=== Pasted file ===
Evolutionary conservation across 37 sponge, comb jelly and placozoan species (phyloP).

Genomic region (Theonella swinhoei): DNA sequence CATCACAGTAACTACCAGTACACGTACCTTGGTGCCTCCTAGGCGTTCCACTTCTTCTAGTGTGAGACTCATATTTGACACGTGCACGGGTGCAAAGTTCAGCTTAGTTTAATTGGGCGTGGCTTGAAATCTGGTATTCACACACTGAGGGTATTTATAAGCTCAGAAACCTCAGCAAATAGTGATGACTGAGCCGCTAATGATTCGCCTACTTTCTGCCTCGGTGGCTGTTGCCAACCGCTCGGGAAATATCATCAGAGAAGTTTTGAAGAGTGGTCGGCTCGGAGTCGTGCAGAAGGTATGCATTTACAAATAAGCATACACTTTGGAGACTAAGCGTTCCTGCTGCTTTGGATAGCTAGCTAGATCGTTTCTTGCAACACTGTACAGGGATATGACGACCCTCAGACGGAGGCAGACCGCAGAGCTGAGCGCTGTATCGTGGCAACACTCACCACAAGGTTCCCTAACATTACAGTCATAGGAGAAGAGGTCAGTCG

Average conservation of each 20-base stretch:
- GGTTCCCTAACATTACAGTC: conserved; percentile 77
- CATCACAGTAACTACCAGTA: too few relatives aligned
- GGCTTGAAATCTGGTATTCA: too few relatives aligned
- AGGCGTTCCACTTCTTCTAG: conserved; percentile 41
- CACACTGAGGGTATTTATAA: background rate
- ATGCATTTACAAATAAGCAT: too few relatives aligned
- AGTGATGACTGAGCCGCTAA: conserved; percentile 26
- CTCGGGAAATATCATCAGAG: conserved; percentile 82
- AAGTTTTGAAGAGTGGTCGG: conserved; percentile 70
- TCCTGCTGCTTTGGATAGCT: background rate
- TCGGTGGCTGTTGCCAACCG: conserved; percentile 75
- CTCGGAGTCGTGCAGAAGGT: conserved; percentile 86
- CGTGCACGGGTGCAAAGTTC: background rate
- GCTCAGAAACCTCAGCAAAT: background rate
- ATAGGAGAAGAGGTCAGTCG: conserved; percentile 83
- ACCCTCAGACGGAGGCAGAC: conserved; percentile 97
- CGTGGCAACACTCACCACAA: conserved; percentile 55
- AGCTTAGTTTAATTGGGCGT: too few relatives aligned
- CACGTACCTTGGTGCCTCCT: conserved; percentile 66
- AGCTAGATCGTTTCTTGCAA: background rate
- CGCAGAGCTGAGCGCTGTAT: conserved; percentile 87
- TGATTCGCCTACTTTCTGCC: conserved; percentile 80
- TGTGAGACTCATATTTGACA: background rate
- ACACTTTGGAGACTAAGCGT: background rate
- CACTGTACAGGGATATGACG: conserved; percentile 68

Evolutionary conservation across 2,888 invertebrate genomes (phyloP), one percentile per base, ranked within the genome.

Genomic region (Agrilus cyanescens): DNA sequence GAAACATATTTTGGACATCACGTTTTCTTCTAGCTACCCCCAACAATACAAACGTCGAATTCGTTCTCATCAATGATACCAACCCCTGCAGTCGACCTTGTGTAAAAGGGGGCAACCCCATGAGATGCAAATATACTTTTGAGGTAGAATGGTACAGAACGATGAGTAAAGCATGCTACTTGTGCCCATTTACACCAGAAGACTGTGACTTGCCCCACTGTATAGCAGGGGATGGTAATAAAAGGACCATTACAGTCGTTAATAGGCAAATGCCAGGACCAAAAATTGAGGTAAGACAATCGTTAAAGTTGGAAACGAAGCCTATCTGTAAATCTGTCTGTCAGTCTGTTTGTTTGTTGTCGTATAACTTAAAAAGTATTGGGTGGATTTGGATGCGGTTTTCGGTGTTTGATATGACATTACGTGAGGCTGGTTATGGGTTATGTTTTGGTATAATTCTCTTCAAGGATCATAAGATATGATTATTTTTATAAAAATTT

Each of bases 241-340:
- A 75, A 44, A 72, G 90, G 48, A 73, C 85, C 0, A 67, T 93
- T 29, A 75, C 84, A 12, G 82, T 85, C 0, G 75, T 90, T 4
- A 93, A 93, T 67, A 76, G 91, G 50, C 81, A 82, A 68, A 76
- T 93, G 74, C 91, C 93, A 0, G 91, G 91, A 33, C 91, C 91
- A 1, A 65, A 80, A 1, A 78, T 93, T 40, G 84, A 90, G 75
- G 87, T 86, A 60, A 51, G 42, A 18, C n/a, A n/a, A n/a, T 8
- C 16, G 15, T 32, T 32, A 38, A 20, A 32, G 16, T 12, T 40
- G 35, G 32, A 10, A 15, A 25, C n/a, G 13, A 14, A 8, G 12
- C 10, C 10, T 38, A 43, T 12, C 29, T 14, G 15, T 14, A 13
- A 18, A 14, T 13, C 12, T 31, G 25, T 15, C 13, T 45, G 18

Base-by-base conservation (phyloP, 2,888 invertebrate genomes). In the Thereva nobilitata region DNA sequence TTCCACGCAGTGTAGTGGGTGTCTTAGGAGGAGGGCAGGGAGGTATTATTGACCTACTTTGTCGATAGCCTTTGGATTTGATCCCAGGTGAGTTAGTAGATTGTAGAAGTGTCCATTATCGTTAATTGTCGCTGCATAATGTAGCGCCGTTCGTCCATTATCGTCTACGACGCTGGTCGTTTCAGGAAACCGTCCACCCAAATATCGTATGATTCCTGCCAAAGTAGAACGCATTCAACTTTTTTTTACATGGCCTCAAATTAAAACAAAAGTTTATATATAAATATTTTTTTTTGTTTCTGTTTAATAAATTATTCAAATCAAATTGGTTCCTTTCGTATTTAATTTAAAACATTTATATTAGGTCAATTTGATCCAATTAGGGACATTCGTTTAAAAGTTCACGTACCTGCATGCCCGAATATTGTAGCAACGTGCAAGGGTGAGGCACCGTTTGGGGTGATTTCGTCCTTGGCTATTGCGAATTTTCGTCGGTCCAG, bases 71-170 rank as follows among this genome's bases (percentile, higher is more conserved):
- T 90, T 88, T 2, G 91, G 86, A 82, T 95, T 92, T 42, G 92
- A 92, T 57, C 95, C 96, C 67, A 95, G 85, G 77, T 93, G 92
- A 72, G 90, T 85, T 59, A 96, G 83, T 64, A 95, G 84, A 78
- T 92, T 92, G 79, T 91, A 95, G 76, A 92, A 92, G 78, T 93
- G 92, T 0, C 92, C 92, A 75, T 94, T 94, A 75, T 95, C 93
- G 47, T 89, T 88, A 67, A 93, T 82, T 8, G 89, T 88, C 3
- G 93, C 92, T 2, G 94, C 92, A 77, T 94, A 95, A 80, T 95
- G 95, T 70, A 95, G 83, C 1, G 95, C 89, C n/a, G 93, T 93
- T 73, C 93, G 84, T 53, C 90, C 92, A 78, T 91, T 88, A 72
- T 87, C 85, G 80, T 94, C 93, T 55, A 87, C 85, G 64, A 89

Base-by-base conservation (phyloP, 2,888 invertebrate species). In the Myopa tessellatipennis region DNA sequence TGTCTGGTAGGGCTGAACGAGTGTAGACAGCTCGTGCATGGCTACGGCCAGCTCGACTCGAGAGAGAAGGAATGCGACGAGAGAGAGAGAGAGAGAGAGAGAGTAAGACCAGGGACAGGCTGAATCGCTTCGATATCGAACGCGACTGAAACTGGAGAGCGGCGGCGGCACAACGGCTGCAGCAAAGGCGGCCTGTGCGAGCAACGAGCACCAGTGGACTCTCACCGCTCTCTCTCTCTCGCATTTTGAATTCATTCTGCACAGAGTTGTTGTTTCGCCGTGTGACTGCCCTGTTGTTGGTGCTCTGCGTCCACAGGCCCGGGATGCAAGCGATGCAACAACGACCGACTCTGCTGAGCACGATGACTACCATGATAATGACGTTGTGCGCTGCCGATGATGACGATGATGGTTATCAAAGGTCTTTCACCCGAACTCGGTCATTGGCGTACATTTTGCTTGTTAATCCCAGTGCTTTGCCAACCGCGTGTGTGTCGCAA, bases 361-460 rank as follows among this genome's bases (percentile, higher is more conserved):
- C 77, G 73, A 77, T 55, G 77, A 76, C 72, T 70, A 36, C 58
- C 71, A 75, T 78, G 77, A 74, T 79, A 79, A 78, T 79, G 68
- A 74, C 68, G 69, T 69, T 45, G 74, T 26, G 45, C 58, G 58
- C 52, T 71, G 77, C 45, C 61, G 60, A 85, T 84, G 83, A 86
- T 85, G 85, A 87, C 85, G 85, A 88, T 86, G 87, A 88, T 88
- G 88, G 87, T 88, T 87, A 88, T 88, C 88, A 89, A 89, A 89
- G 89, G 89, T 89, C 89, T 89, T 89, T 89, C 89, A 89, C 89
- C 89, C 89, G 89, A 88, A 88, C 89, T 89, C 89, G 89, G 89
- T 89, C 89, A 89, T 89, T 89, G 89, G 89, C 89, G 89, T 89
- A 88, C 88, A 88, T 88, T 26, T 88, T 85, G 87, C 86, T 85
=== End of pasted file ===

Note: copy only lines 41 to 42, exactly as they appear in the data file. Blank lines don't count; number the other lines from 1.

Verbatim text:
- A 18, A 14, T 13, C 12, T 31, G 25, T 15, C 13, T 45, G 18

Base-by-base conservation (phyloP, 2,888 invertebrate genomes). In the Thereva nobilitata region DNA sequence TTCCACGCAGTGTAGTGGGTGTCTTAGGAGGAGGGCAGGGAGGTATTATTGACCTACTTTGTCGATAGCCTTTGGATTTGATCCCAGGTGAGTTAGTAGATTGTAGAAGTGTCCATTATCGTTAATTGTCGCTGCATAATGTAGCGCCGTTCGTCCATTATCGTCTACGACGCTGGTCGTTTCAGGAAACCGTCCACCCAAATATCGTATGATTCCTGCCAAAGTAGAACGCATTCAACTTTTTTTTACATGGCCTCAAATTAAAACAAAAGTTTATATATAAATATTTTTTTTTGTTTCTGTTTAATAAATTATTCAAATCAAATTGGTTCCTTTCGTATTTAATTTAAAACATTTATATTAGGTCAATTTGATCCAATTAGGGACATTCGTTTAAAAGTTCACGTACCTGCATGCCCGAATATTGTAGCAACGTGCAAGGGTGAGGCACCGTTTGGGGTGATTTCGTCCTTGGCTATTGCGAATTTTCGTCGGTCCAG, bases 71-170 rank as follows among this genome's bases (percentile, higher is more conserved):